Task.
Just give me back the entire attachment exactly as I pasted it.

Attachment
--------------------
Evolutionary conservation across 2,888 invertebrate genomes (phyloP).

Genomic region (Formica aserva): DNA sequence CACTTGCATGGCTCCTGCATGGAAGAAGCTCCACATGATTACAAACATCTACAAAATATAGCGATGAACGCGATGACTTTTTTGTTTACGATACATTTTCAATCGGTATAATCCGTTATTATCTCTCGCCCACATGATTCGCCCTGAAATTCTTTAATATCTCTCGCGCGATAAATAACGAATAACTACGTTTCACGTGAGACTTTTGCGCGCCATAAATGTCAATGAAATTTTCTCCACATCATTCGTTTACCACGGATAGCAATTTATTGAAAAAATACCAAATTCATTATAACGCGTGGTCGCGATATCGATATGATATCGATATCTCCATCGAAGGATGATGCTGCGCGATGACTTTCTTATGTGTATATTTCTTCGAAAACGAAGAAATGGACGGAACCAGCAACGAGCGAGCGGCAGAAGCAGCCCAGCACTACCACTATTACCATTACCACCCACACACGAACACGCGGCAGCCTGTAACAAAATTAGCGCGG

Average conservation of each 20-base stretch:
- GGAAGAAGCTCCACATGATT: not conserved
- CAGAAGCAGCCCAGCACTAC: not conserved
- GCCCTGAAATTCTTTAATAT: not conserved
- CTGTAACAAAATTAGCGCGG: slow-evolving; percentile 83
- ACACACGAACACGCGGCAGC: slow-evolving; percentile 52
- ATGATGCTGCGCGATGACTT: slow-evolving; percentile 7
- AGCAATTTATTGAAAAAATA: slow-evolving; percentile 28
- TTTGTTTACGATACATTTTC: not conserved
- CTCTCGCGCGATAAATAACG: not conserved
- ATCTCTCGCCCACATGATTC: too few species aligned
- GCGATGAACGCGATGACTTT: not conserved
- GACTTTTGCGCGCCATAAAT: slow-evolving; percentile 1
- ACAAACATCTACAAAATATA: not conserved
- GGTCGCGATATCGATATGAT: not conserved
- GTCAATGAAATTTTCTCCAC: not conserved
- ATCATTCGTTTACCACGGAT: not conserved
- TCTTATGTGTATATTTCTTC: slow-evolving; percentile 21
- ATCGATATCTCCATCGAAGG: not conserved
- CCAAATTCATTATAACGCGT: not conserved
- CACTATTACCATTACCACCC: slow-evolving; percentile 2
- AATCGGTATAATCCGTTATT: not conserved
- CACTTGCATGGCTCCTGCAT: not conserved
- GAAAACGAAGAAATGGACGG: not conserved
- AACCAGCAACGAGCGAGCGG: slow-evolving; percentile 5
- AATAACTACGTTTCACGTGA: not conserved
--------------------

Evolutionary conservation across 2,888 invertebrate genomes (phyloP).

Genomic region (Formica aserva): DNA sequence CACTTGCATGGCTCCTGCATGGAAGAAGCTCCACATGATTACAAACATCTACAAAATATAGCGATGAACGCGATGACTTTTTTGTTTACGATACATTTTCAATCGGTATAATCCGTTATTATCTCTCGCCCACATGATTCGCCCTGAAATTCTTTAATATCTCTCGCGCGATAAATAACGAATAACTACGTTTCACGTGAGACTTTTGCGCGCCATAAATGTCAATGAAATTTTCTCCACATCATTCGTTTACCACGGATAGCAATTTATTGAAAAAATACCAAATTCATTATAACGCGTGGTCGCGATATCGATATGATATCGATATCTCCATCGAAGGATGATGCTGCGCGATGACTTTCTTATGTGTATATTTCTTCGAAAACGAAGAAATGGACGGAACCAGCAACGAGCGAGCGGCAGAAGCAGCCCAGCACTACCACTATTACCATTACCACCCACACACGAACACGCGGCAGCCTGTAACAAAATTAGCGCGG

Average conservation of each 20-base stretch:
- GGAAGAAGCTCCACATGATT: not conserved
- CAGAAGCAGCCCAGCACTAC: not conserved
- GCCCTGAAATTCTTTAATAT: not conserved
- CTGTAACAAAATTAGCGCGG: slow-evolving; percentile 83
- ACACACGAACACGCGGCAGC: slow-evolving; percentile 52
- ATGATGCTGCGCGATGACTT: slow-evolving; percentile 7
- AGCAATTTATTGAAAAAATA: slow-evolving; percentile 28
- TTTGTTTACGATACATTTTC: not conserved
- CTCTCGCGCGATAAATAACG: not conserved
- ATCTCTCGCCCACATGATTC: too few species aligned
- GCGATGAACGCGATGACTTT: not conserved
- GACTTTTGCGCGCCATAAAT: slow-evolving; percentile 1
- ACAAACATCTACAAAATATA: not conserved
- GGTCGCGATATCGATATGAT: not conserved
- GTCAATGAAATTTTCTCCAC: not conserved
- ATCATTCGTTTACCACGGAT: not conserved
- TCTTATGTGTATATTTCTTC: slow-evolving; percentile 21
- ATCGATATCTCCATCGAAGG: not conserved
- CCAAATTCATTATAACGCGT: not conserved
- CACTATTACCATTACCACCC: slow-evolving; percentile 2
- AATCGGTATAATCCGTTATT: not conserved
- CACTTGCATGGCTCCTGCAT: not conserved
- GAAAACGAAGAAATGGACGG: not conserved
- AACCAGCAACGAGCGAGCGG: slow-evolving; percentile 5
- AATAACTACGTTTCACGTGA: not conserved